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A guide to unlocking full veterinary technician potential


Important steps toward getting the most out of a veterinary technician career

veterinary technician with dog / DragonImages / stock.adobe.com

DragonImages / stock.adobe.com

Content submitted by Galaxy Vets, a dvm360® Strategic Alliance Partner

An ASPCA survey revealed that nearly 1 in 5 US households has acquired a cat or dog since the beginning of the COVID-19 pandemic, which according to the 2019 US Census, accounts for approximately 23 million households.1 This increased pet ownership is stretching veterinary practices thin, and we can’t afford for our teams to suffer from burnout or to be underutilized.

Research by the Cornell Center for Veterinary Business and Entrepreneurship has demonstrated that burnout is costing the veterinary industry between $1 and $2 billion annually in lost revenue.2 The veterinary profession is currently experiencing a massive shift. We need every team member possible to mitigate the stress and cannot justify losing a valuable employee because they feel underutilized. Staffing is usually a veterinary hospital’s highest operational expense, so losing a trained veterinary technician because of boredom or a lack of challenges in their role is unacceptable.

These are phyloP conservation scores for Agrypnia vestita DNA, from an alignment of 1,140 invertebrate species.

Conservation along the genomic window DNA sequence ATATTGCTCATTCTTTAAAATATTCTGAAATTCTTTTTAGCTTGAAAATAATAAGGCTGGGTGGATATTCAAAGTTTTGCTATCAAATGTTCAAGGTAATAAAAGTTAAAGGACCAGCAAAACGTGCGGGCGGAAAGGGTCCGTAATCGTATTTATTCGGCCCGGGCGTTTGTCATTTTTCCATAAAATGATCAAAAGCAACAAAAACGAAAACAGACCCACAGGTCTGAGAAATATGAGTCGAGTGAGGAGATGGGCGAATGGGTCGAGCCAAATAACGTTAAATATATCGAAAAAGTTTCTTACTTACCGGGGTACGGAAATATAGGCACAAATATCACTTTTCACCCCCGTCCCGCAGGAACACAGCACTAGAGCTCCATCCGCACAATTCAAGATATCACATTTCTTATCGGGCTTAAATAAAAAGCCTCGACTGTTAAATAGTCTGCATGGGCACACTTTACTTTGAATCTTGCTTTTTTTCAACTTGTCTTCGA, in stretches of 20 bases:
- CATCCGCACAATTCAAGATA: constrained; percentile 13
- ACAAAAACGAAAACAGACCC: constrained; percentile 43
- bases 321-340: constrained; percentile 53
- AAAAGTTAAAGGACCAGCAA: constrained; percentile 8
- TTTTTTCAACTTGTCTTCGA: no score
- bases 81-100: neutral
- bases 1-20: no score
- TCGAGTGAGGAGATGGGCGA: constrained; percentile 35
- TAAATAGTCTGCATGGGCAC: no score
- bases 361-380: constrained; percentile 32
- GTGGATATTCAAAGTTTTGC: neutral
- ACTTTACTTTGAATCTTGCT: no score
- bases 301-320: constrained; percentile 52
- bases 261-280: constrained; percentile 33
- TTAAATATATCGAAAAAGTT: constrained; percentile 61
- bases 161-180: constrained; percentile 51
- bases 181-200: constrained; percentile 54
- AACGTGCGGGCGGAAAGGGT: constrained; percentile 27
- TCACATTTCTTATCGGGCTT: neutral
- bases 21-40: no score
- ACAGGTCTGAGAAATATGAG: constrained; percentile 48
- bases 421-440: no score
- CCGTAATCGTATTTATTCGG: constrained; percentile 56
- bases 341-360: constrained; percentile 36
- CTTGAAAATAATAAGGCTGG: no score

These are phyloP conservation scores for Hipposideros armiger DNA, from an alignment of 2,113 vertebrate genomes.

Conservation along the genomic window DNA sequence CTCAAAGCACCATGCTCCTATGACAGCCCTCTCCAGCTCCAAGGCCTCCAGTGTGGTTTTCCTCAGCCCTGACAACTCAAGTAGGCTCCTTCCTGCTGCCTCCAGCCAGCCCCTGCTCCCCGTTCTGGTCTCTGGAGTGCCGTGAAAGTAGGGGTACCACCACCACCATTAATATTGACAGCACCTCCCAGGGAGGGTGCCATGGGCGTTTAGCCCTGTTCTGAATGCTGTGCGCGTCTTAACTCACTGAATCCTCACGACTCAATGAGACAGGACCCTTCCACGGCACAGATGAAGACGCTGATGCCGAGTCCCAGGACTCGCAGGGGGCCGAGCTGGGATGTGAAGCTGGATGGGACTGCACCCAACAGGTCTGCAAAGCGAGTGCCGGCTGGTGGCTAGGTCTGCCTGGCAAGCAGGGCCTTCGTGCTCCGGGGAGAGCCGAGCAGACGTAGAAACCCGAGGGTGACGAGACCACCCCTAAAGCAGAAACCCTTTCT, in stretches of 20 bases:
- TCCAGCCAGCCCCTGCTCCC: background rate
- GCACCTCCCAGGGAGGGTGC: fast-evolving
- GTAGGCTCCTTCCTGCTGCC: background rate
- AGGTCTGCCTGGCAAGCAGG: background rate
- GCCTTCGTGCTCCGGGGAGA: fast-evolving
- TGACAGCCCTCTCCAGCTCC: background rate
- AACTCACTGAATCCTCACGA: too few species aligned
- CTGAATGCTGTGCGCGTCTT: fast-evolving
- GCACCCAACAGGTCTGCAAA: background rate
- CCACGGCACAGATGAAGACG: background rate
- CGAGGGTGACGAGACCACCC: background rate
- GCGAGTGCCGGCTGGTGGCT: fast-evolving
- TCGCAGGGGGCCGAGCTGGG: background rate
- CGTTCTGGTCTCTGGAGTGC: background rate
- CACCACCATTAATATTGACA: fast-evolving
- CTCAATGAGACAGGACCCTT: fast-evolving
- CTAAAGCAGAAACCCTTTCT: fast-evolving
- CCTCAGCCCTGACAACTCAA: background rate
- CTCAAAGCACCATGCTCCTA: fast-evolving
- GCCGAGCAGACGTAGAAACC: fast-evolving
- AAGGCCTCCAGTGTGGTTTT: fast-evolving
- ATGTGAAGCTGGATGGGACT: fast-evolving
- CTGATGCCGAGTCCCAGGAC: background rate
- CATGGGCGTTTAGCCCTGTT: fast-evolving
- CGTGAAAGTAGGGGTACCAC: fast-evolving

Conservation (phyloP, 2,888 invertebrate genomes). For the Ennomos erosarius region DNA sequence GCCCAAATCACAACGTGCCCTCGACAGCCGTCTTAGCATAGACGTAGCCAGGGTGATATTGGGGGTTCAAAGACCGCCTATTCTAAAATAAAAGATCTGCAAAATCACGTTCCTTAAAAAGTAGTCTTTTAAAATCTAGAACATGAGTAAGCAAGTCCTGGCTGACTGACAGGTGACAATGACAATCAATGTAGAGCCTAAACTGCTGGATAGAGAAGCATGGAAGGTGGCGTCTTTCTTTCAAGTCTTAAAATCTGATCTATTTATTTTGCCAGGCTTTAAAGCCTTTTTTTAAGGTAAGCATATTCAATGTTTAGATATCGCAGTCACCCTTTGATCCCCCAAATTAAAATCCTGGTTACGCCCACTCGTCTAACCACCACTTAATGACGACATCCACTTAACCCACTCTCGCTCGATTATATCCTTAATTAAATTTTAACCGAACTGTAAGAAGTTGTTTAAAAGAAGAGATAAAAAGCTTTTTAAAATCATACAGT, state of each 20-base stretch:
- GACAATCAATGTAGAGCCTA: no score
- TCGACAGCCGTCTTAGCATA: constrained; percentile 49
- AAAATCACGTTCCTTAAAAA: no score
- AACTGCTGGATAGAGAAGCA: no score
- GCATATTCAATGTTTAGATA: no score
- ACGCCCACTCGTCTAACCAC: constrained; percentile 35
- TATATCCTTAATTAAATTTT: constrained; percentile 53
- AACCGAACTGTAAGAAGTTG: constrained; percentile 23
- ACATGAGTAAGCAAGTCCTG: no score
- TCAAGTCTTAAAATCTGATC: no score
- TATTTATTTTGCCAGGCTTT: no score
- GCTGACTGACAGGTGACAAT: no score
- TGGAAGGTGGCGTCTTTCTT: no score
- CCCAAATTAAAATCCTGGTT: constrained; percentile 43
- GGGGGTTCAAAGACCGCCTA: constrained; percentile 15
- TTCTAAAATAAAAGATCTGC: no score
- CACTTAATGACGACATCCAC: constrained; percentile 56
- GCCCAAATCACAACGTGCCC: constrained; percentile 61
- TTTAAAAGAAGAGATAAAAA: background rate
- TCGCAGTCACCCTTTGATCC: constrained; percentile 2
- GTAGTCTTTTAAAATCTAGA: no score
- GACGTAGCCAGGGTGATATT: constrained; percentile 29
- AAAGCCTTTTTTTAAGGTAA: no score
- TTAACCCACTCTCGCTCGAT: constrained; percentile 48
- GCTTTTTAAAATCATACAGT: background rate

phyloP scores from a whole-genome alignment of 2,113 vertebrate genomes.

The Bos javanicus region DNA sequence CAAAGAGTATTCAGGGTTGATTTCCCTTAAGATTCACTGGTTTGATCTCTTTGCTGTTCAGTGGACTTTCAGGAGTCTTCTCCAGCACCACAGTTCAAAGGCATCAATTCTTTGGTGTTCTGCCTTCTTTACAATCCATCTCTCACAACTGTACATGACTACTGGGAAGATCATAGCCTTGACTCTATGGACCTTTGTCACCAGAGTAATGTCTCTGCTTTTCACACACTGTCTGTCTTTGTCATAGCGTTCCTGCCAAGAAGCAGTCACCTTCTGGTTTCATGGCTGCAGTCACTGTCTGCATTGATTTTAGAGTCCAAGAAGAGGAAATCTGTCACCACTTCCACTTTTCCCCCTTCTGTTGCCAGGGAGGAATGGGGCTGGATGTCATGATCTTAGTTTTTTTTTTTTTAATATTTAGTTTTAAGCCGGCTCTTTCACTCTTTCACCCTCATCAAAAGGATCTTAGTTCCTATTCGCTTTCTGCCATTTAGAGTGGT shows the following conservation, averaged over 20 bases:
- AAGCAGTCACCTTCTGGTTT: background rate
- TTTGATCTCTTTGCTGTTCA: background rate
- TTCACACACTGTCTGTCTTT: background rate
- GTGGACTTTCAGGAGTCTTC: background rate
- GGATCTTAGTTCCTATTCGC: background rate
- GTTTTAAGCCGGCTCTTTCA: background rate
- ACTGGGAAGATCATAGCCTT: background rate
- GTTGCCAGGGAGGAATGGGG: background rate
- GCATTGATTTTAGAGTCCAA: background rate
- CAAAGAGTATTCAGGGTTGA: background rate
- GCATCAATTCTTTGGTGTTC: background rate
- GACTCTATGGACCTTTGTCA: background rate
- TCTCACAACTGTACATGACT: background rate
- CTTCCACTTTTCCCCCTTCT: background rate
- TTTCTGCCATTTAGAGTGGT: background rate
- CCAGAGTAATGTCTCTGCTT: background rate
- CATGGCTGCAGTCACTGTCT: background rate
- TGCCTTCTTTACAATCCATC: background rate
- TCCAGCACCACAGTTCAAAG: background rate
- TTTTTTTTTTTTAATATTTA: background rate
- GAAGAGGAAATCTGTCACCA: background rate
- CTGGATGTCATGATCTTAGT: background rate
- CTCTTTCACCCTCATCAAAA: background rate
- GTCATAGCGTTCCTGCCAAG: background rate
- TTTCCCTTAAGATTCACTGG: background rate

Veterinary technicians: a step-by-step guide for negotiating more

On a typical day in a veterinary clinic, veterinary technicians are responsible for a wide array of tasks, and you must know the value you bring to the practice when you negotiate for more money or responsibility. Tips to strengthen your position include:

Analyze your strengths and passions

Reflect on the tasks that bring you the most joy and satisfaction, and consider how you can leverage those strengths into a more fulfilling, higher-paying position. Answer the following questions:

  • What are you passionate about?
  • Do you have skills or training that you would like to use more at work?
  • Can you provide a service that your practice is missing?
  • Are you interested in continuing education in a particular field to gain more experience?
  • Do you enjoy scheduling and have project management skills such as effective communication or time management?
  • Do you have organizational skills that would make you a good candidate for managing the practice’s inventory?

Think like a business owner

A hospital is a business, and it is essential to understand revenue streams if you want to negotiate for more responsibilities or a better salary. Many people on Linkedin, myself included, would be happy to help by discussing ways you can bring forward business ideas. Potential proposals include:

  • Behavior analysis and modification—One of the fastest-growing veterinary fields is behavior analysis and modification. Numerous technicians are passionate about this specialty and many pet owners need and want the service.